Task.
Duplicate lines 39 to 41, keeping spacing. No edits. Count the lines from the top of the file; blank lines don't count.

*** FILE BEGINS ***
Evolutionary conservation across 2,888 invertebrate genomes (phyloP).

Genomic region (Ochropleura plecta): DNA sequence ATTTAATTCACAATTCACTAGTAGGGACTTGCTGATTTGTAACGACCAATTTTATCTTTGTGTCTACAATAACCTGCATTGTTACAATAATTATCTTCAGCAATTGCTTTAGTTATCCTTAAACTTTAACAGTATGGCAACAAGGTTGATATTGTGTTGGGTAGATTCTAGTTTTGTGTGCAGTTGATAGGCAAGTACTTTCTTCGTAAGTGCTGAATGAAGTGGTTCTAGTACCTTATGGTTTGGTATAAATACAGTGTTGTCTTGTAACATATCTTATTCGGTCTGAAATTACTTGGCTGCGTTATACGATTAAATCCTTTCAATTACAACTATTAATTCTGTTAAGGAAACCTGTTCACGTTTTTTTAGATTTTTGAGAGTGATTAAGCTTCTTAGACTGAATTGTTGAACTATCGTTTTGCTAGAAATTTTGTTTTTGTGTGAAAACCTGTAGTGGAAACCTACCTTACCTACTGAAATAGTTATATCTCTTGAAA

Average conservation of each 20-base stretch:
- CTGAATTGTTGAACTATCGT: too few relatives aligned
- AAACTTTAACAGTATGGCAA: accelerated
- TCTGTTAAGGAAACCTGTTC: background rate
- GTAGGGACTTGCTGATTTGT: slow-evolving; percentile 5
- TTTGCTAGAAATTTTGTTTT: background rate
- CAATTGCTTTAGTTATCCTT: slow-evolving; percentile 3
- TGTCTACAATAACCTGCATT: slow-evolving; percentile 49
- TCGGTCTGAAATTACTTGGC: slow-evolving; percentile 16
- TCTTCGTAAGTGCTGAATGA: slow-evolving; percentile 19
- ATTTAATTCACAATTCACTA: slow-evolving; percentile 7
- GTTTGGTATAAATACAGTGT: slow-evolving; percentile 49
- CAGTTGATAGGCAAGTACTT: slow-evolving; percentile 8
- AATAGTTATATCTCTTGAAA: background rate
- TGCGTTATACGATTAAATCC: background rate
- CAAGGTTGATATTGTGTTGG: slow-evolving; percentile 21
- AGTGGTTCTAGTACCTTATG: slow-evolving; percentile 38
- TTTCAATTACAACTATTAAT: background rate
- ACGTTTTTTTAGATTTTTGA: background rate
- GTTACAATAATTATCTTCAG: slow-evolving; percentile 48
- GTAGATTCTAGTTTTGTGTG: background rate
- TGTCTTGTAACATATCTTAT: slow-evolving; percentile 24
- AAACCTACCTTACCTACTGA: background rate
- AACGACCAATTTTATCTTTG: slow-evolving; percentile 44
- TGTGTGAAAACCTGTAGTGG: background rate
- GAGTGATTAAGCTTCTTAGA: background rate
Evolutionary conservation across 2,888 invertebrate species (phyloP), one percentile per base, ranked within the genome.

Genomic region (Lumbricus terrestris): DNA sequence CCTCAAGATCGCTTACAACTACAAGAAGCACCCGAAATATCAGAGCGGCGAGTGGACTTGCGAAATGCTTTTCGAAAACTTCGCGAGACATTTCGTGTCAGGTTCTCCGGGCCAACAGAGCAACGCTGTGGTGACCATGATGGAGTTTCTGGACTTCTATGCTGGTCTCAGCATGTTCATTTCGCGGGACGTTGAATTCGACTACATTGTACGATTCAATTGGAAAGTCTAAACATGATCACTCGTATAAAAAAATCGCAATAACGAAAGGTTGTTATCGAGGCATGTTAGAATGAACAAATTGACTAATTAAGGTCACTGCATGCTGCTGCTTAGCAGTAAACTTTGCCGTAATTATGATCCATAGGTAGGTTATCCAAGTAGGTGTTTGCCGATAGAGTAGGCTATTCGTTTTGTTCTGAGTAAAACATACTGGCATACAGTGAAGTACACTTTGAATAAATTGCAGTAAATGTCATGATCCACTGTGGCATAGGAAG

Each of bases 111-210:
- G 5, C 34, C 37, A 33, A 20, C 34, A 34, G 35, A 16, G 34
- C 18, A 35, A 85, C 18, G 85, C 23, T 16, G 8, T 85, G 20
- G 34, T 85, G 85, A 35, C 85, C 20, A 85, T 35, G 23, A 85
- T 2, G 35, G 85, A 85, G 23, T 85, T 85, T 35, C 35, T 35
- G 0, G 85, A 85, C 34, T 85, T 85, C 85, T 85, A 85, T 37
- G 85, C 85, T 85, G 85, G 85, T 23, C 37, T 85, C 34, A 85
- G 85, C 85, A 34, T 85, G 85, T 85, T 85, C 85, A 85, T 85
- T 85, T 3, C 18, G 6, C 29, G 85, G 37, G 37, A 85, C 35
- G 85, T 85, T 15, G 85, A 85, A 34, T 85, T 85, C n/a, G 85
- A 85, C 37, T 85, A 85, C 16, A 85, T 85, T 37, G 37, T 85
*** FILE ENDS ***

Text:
- T 85, T 3, C 18, G 6, C 29, G 85, G 37, G 37, A 85, C 35
- G 85, T 85, T 15, G 85, A 85, A 34, T 85, T 85, C n/a, G 85
- A 85, C 37, T 85, A 85, C 16, A 85, T 85, T 37, G 37, T 85